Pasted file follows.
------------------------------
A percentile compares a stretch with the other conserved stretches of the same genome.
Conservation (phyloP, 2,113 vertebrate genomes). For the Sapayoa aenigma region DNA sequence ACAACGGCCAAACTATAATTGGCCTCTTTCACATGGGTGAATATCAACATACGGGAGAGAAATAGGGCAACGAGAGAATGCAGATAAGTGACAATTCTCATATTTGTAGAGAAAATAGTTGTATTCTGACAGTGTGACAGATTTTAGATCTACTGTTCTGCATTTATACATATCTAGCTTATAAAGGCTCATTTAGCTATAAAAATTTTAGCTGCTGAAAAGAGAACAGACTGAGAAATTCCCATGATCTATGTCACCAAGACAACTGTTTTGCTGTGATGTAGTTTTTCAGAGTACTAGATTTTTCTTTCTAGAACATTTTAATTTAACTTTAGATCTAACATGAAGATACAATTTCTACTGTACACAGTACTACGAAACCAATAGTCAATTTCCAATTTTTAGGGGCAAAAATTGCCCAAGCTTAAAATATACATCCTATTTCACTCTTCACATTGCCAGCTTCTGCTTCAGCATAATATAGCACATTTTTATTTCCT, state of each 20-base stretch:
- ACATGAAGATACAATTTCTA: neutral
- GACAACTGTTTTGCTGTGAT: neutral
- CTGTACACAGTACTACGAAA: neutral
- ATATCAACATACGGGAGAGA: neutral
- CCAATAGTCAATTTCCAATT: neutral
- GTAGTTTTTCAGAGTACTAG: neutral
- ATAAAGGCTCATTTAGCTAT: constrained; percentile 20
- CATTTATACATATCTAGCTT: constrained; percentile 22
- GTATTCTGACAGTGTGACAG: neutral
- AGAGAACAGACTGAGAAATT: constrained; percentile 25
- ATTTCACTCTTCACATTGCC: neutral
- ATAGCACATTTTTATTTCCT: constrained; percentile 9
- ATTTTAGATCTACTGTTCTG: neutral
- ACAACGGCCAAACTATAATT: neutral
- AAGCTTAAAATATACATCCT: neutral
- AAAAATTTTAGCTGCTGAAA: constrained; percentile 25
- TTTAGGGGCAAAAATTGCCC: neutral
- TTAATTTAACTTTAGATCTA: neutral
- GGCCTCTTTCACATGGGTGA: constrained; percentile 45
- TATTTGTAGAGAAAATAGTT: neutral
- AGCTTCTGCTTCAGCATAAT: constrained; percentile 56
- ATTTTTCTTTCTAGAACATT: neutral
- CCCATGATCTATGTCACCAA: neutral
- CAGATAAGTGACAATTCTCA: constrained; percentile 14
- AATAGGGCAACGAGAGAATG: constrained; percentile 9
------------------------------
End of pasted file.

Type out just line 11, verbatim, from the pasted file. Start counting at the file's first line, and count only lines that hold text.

- GTATTCTGACAGTGTGACAG: neutral